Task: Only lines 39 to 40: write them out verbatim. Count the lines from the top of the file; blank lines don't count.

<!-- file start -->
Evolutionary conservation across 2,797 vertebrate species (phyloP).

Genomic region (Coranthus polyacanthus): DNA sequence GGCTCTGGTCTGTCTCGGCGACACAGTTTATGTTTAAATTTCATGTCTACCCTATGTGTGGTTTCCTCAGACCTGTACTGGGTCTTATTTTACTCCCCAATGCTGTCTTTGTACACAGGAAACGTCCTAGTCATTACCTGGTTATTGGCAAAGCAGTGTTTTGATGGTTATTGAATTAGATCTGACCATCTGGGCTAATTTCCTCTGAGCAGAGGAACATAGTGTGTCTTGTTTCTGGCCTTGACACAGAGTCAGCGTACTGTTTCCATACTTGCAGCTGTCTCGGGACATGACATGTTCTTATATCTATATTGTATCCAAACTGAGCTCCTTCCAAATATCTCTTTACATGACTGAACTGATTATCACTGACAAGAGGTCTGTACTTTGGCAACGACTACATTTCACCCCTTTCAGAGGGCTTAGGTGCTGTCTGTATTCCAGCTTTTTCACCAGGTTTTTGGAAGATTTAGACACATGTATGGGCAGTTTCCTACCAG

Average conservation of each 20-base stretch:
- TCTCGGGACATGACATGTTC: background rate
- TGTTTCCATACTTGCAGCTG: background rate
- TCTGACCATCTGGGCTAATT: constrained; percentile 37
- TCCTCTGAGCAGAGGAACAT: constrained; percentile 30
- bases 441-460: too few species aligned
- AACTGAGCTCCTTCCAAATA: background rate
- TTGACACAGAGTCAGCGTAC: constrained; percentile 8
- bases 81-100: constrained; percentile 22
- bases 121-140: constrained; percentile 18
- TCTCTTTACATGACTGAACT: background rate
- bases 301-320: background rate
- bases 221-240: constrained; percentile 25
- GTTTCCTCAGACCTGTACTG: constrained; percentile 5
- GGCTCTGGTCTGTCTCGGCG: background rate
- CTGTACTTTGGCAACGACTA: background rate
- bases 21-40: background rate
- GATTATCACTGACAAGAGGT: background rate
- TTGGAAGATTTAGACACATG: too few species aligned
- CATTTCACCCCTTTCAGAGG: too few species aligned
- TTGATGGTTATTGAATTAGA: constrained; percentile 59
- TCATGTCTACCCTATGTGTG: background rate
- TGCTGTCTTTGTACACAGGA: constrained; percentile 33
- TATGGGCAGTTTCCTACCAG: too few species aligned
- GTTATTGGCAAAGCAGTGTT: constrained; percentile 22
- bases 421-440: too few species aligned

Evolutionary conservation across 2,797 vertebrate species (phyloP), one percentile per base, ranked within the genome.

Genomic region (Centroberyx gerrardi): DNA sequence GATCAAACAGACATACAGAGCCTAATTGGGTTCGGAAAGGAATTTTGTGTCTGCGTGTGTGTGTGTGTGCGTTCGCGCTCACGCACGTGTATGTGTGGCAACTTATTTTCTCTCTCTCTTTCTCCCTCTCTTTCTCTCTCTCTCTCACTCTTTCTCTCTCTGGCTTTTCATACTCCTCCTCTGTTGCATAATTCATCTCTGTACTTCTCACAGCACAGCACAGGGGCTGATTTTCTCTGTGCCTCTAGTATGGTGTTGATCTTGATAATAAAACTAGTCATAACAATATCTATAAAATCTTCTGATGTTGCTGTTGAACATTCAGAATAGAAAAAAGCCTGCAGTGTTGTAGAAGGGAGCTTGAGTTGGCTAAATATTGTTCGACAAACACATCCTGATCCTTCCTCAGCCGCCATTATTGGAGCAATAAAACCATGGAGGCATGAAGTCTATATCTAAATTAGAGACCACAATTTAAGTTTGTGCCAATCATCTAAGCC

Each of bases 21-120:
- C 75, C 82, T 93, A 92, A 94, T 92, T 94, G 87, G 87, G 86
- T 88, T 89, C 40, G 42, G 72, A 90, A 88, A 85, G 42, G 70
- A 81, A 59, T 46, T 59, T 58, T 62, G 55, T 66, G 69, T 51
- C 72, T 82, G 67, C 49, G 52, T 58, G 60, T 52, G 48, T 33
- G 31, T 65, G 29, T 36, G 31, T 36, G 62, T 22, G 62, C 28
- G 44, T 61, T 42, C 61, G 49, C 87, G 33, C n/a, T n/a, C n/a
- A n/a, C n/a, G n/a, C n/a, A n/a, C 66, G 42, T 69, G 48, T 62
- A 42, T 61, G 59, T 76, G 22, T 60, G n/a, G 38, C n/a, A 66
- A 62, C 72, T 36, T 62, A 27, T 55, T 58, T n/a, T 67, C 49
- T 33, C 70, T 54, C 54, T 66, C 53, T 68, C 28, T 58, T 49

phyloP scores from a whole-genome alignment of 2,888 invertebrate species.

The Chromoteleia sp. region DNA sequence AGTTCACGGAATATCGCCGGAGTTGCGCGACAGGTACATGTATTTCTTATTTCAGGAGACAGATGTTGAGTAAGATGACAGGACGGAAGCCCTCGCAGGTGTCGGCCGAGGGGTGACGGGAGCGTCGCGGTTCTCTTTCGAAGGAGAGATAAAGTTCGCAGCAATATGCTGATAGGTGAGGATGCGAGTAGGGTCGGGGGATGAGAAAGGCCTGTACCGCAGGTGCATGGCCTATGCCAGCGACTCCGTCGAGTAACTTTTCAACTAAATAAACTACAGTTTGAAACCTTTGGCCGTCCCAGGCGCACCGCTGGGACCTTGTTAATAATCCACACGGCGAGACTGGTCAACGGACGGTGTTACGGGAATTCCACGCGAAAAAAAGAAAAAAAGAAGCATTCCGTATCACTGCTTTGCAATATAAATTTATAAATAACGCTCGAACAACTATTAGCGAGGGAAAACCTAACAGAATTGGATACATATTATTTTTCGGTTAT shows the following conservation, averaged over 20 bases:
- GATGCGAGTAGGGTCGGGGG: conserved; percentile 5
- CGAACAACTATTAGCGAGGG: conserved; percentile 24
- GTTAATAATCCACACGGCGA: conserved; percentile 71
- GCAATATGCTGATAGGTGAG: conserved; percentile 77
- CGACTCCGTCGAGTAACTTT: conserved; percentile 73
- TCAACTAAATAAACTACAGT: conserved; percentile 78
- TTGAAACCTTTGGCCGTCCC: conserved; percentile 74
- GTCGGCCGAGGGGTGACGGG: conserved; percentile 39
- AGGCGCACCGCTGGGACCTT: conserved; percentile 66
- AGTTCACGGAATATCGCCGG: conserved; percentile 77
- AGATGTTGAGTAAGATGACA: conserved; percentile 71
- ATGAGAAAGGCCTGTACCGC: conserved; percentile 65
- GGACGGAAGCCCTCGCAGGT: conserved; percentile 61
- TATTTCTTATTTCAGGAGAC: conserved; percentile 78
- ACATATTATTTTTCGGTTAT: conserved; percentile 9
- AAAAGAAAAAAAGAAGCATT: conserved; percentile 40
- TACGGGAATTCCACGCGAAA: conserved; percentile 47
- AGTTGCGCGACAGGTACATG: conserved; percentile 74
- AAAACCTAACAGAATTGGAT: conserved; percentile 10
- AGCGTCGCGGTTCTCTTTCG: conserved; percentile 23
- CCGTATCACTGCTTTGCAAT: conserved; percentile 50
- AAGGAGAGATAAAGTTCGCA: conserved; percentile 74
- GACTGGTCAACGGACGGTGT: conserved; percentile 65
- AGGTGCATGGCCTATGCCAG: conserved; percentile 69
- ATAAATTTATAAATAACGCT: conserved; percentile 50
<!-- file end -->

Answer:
- A 42, T 61, G 59, T 76, G 22, T 60, G n/a, G 38, C n/a, A 66
- A 62, C 72, T 36, T 62, A 27, T 55, T 58, T n/a, T 67, C 49